The most popular sous vide machines on the market are the Joule ($199) and the Anova ($99).

All that said, the decarb instructions are darn simple:

  1. Place your cannabis into an air-tight jar or vacuum-seal-able plastic bag.* 
  2. Use a chip-clip or some heavy-duty clothespins to secure the bag to the side of the pot. The clips are critical to keep the bag from floating around! 
  3. Use a spoon to keep the bottom half of the bag submerged below the water. DON’T let the seal at the top of the bag go under… keep that cannabis dry! 
  4. Cook at 204 for one hour.  

*We used ouii bags which come with a pump (for removing the air) and clips (so the bag stays in place). 

Hot tip:  If you don’t have a vacuum-sealer to remove all the air from your bag, simply place your cannabis into a zip-lock style bag, submerge it in water up to the seal, and partially seal it. The barometric pressure of the water will push the air out! Use your fingers to eliminate any remaining trapped air, then seal completely.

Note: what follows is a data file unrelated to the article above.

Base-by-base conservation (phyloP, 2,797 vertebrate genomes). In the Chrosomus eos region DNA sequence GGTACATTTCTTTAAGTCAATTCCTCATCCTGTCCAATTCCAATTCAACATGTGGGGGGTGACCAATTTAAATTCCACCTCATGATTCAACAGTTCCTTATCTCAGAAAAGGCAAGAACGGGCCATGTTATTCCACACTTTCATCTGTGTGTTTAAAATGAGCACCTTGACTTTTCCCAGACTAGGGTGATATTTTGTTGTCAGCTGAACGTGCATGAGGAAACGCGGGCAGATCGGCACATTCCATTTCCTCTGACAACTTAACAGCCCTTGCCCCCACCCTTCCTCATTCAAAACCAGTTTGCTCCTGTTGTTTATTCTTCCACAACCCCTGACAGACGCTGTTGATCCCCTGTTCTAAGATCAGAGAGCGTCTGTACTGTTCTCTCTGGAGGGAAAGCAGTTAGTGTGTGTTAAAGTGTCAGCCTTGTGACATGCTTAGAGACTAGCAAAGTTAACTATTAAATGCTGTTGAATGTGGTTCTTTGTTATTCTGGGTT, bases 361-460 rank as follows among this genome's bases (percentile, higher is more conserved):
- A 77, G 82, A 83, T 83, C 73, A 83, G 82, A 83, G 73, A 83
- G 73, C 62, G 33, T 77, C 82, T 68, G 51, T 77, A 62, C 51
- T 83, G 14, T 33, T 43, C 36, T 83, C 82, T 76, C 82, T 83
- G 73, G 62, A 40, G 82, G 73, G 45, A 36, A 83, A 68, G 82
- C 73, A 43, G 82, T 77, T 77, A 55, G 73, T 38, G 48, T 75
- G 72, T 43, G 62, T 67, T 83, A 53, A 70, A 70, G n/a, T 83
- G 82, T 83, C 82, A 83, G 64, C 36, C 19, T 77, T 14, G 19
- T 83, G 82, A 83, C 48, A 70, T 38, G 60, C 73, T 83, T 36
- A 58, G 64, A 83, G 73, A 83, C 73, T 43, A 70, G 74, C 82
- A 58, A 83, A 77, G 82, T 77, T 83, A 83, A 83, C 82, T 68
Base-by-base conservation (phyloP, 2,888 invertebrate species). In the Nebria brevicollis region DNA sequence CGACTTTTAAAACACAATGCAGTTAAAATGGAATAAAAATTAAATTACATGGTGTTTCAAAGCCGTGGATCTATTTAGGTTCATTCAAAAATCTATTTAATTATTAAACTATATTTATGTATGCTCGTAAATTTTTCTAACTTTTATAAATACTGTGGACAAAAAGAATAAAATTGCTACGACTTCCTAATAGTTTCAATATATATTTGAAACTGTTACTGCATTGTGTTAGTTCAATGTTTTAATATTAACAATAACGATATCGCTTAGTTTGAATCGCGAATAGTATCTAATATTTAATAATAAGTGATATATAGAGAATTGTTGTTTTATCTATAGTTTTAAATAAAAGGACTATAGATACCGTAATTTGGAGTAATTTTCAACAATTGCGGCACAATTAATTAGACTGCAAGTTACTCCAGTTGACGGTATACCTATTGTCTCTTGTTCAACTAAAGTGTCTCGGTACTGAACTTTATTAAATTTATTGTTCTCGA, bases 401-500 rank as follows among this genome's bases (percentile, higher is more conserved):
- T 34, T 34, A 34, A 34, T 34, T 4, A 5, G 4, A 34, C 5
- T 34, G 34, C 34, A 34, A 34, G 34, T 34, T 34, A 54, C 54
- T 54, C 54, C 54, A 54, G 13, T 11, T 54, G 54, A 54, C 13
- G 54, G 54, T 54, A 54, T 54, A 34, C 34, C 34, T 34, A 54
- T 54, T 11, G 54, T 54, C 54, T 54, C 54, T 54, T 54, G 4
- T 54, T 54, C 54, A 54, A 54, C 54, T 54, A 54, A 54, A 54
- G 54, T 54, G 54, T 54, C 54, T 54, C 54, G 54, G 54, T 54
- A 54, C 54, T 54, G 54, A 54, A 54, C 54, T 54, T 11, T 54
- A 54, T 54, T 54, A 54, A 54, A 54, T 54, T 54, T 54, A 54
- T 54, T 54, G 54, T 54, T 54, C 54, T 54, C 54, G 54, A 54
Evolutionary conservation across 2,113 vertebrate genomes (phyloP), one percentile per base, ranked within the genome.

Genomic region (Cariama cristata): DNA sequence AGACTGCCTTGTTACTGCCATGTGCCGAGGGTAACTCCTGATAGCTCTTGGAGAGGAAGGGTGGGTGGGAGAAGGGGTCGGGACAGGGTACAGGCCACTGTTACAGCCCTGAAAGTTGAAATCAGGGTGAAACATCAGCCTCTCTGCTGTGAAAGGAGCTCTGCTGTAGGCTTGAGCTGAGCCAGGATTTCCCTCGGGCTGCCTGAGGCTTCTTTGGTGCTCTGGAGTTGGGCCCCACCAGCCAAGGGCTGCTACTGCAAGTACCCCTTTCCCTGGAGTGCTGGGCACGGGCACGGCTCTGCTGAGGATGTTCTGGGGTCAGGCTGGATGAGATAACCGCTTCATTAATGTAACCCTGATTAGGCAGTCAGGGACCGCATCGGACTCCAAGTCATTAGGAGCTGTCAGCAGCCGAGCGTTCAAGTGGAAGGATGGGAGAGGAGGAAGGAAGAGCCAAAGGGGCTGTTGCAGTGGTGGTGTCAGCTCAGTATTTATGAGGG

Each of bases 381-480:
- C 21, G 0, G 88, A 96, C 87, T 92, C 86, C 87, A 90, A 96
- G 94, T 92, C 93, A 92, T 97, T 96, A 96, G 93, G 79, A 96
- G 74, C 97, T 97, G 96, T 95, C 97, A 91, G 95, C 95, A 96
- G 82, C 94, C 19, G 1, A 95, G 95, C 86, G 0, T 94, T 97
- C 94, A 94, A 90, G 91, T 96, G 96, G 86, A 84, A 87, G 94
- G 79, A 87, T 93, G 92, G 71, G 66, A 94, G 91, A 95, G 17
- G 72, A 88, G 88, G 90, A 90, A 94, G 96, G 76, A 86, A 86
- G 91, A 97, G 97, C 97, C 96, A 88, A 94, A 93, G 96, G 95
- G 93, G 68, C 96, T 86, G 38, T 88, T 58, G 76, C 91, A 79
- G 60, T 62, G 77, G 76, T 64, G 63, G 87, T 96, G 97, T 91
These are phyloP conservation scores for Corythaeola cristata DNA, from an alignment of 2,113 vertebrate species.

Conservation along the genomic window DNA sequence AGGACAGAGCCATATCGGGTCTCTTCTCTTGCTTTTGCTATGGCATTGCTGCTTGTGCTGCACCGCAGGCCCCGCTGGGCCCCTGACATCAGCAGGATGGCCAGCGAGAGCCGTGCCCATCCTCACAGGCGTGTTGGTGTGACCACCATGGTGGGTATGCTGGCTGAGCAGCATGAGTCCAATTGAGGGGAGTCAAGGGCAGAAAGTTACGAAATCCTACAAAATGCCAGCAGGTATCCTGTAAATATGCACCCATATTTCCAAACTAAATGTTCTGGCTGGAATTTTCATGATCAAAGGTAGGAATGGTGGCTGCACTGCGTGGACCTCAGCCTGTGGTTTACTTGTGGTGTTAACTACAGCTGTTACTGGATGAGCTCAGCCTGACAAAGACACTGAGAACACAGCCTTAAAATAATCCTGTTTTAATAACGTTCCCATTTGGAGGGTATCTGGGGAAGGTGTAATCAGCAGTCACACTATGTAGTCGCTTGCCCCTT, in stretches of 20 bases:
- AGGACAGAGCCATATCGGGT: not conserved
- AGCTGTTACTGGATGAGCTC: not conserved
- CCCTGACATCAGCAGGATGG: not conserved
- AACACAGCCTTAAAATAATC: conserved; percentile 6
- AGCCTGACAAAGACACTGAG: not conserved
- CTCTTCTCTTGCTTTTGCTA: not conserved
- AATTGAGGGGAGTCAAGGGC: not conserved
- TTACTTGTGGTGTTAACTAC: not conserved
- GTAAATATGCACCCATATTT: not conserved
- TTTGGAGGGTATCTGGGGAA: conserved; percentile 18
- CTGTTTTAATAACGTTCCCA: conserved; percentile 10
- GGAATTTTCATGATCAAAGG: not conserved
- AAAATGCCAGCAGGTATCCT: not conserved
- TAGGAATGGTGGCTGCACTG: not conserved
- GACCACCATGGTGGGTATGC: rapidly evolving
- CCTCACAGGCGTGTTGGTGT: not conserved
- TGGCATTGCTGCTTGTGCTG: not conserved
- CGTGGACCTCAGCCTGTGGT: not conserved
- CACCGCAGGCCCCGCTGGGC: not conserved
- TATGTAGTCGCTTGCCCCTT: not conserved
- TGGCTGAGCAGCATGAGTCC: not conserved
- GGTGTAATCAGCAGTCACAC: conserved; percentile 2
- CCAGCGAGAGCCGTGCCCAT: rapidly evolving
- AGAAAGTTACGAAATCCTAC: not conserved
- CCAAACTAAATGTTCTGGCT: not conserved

You can also go for simplicity, and use a basic canning jar. The key is keeping it air tight.

You’ve just decarbed your first batch of cannabis. If you didn’t burn it, or soak it, the most stressful part of the process is over. High fives to that! 

Didn’t make it that far?
That’s okay, you’re not alone. In fact, that’s probably why the Nova is such a popular gadget. Instead of stressing in the kitchen, you place your cannabis in the Nova, close the lid, and push the button. A red light will illuminate as it decarbs your flower, and will turn green when it’s done, an hour or two later. Ridiculously simple.


The Nova Decarboxylator




What’s next?

Now it’s time to choose a carrier for your cannabis. If you think butter and oil are your only options, think again! 

Continue to Part Two: Choosing your carrier